Business Lead Story West Edition

Market Street merchants hope for big holiday season

By John W. Davis

Contributing Writer

INGLEWOOD — When you walk inside the Body Butter Lady storefront along the 300 block of South Market Street, you can’t help but enjoy the aroma. The fragrance of organic homemade bath and beauty products permeates the store, which opened in May.

This is Marianne Ndiaye’s first attempt at a physical location, although she’s been perfecting her all-natural craft since 2003, by working the local farmer’s market and festival scene.

Holiday promotions like Black Friday and — more importantly, Small Business Saturday — are vital for local businesses like Ndiaye’s.

“It’s essential,” she said. “It’s like the heart and the lungs of any business is the Christmas holiday season. If the holidays are not good … the rest of the year, we’re just trying to survive,”

Ndiaye, a native of Senegal, moved from West Africa to the U.S. in 2002.

“This is my first storefront,” she said. “It was a long time coming. I’ve been wanting a store for a while but the rents are very high and also the [previous] locations weren’t that ideal for me. I looked for almost a year before I found this place actually.”

Ndiaye said she is hoping to make about 20 percent of her annual sales during the holiday season.

Inglewood’s downtown shopping district along Market Street has several vacant storefronts with for lease signs prominently displayed in windows. Merchants and city officials are hoping for a resurgent for the holiday season. (Photo by John W. Davis)

Meanwhile, along Market Street’s four-block main-street-style corridor, there are several vacant storefronts with for lease signs prominently displayed. Some business owners who lease retail spaces on Market Street have reported rent increases of 15 percent by new landlords.

On the Body Butter Lady’s block, where a few neighboring storefronts are vacant, a lack of foot traffic is a challenge. So the Body Butter Lady has turned to social media marketing via Instagram to encourage her 1,000-plus followers to shop at her Market Street location.

However, to make ends meet, Ndiaye still works the weekly Culver City and Crenshaw Farmer’s Markets and ships online to supplement in-person business.

Ndiaye’s storefront also doubles as her creation kitchen, where she crafts soap, scrubs, body butter, deodorant and beard oil amongst other hand-made products.

She believes Market Street is the right location for right now and the future.

“I always wanted it to be in Inglewood,” she said. “I live in Inglewood. I have fun in Inglewood. I love Inglewood and I think that as a black person, if we don’t do it in our community, who’s going to do it.”

Market Street is only one mile away from the new Los Angeles Stadium and Entertainment District that will house the Los Angeles Rams and Los Angeles Chargers football teams.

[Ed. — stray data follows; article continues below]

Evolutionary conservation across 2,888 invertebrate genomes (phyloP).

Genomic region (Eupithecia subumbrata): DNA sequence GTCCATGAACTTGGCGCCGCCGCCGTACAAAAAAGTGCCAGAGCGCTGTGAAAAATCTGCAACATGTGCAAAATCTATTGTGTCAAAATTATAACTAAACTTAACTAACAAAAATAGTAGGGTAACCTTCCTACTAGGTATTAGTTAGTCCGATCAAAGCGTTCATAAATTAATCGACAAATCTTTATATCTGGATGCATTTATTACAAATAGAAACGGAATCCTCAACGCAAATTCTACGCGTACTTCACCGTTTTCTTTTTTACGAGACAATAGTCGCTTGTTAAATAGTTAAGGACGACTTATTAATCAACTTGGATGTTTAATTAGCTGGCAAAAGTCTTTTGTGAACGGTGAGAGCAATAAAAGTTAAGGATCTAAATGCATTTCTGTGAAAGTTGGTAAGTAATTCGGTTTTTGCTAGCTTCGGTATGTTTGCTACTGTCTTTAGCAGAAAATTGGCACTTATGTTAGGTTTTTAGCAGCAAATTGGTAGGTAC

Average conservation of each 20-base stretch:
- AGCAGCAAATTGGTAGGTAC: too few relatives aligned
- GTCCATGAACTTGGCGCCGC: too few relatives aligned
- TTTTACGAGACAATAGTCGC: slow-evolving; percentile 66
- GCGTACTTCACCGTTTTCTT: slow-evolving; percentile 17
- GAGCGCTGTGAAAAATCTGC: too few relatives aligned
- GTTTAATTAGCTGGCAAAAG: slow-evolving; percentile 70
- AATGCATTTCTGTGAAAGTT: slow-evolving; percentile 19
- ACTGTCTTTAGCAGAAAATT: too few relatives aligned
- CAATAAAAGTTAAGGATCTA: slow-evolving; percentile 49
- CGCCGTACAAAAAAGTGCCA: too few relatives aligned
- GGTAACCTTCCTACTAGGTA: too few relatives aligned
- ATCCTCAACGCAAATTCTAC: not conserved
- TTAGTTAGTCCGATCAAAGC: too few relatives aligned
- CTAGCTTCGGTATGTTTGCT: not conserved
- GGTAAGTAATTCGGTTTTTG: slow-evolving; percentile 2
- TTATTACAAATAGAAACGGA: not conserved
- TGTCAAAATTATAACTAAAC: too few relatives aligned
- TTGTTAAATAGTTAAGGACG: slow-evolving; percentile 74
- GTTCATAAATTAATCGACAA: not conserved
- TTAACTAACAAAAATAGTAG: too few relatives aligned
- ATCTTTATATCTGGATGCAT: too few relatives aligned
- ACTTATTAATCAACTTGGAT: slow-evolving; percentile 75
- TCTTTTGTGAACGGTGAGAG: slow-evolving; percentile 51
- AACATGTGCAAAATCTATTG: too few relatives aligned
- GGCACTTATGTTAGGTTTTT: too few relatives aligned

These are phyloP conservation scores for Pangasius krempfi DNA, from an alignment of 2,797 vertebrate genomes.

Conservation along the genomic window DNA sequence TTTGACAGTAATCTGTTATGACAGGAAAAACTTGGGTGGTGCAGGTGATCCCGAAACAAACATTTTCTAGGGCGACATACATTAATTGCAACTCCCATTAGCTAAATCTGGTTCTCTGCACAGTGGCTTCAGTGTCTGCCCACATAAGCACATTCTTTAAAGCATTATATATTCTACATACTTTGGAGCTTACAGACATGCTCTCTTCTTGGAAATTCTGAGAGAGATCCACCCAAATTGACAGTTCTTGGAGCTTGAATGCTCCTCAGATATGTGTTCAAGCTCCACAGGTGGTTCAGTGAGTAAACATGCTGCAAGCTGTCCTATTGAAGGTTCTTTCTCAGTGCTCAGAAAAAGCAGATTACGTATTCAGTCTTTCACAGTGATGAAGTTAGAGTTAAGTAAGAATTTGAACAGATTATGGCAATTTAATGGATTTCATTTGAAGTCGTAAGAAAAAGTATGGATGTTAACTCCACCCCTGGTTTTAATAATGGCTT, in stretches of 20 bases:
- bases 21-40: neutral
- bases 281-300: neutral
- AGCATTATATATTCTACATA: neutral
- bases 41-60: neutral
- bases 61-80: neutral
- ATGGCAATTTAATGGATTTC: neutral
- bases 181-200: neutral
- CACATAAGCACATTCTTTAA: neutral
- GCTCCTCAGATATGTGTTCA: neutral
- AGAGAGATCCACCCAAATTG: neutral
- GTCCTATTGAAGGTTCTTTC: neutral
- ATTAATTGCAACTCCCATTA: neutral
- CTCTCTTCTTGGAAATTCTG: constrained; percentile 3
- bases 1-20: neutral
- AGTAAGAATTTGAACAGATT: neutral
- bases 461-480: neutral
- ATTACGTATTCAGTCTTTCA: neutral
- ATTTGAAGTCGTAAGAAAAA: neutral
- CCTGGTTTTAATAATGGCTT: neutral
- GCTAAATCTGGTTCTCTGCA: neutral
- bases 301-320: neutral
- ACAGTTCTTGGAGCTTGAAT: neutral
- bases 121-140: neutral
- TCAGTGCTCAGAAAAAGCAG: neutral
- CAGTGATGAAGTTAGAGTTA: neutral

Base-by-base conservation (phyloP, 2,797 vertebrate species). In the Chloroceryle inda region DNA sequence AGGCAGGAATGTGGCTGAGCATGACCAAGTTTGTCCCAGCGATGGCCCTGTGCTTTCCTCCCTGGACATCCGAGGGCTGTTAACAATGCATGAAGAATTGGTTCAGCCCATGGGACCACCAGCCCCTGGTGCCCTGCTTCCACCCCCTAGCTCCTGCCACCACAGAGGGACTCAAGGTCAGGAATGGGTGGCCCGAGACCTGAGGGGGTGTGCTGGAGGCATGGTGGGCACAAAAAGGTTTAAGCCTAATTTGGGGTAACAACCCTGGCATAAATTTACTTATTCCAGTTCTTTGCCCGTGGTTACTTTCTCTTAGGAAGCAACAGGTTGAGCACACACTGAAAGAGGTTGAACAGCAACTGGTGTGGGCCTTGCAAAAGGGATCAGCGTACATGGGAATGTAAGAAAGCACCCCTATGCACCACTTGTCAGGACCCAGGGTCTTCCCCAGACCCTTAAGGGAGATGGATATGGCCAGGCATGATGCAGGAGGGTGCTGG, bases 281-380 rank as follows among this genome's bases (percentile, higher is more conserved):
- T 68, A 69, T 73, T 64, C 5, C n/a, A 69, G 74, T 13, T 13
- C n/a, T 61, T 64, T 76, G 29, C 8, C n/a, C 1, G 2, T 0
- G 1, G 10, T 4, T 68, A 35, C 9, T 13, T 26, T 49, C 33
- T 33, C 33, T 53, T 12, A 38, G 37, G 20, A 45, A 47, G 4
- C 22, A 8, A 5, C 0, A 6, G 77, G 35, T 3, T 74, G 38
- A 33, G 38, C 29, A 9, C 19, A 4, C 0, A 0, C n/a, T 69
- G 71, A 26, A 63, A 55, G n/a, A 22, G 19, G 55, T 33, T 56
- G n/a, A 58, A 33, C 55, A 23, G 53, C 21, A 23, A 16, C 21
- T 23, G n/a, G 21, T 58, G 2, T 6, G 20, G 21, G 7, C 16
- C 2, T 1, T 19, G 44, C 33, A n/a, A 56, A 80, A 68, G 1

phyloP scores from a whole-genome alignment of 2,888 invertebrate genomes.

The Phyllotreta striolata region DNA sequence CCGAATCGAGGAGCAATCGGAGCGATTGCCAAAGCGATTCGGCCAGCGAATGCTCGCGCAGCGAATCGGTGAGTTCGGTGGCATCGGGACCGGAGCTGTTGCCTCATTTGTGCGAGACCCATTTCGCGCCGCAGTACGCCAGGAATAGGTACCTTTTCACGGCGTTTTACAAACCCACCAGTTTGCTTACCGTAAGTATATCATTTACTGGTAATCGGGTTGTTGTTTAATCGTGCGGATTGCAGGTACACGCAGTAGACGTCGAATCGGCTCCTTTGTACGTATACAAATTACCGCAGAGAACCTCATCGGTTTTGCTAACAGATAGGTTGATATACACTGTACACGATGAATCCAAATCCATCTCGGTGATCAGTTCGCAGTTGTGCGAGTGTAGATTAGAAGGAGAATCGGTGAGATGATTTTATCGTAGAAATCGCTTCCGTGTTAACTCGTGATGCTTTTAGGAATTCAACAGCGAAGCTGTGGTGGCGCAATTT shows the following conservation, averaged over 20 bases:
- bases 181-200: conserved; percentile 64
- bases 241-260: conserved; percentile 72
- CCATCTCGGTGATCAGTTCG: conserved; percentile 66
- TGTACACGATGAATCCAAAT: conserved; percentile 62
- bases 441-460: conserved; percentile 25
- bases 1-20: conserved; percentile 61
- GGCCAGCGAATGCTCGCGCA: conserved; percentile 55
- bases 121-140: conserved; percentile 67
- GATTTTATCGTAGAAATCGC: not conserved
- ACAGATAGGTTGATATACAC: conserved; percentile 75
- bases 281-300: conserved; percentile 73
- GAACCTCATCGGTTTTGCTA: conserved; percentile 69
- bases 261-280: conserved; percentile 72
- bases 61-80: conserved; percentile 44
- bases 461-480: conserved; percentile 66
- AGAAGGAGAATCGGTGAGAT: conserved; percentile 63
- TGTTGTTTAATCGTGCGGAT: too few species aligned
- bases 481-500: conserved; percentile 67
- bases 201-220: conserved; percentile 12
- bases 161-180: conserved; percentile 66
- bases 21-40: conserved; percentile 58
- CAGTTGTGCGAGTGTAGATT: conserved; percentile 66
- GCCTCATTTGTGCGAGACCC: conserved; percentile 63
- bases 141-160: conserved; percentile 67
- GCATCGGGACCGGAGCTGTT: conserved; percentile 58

“I’ve seen growth,” shared Aquila Gulley, who has spent the past four years working as a customer service fashion consultant at the Chic And Curvy Boutique on South Market Street.

According to the U.S. Small Business Administration, there are more than 30 million small businesses in the United States. Last year on Small Business Saturday, an estimated 108 million consumers nationwide “shopped small,” spending a combined $15.4 billion at independent neighborhood retailers and restaurants.

“Not as a big of a turnout as I would have anticipated (on Small Business Saturday) but we do still have our regulars and our frequent shoppers and a lot of new people also,” Gulley said. “We did advertise for it to make sure that as many people knew about it as possible. We’re seeing a good flow00\\, I’m not disappointed at all.”

However, Market Street businesses believe they can set themselves apart from the competition by concentrating on customer service.

“Trying to make sure that we have the best styles, that there is not much competition that can compete with what we carry and then making sure that we have enough to cover the traffic that we possibly with have,” Gulley shared on the importance of sales during the holiday season.

Meanwhile, for the Body Butter Lady, there’s no place like Inglewood.

“I come from the principal that we have to recycle the black dollar,” Ndiaye said. I have to be in Inglewood because most of my customers are black people, so I have to be in the community. I found this place, the price was right … and the location is big enough for me to get all my vision out, so that was like a match made in heaven,” Ndiaye concluded before encouraging consumers to “shop small” every Saturday this holiday season.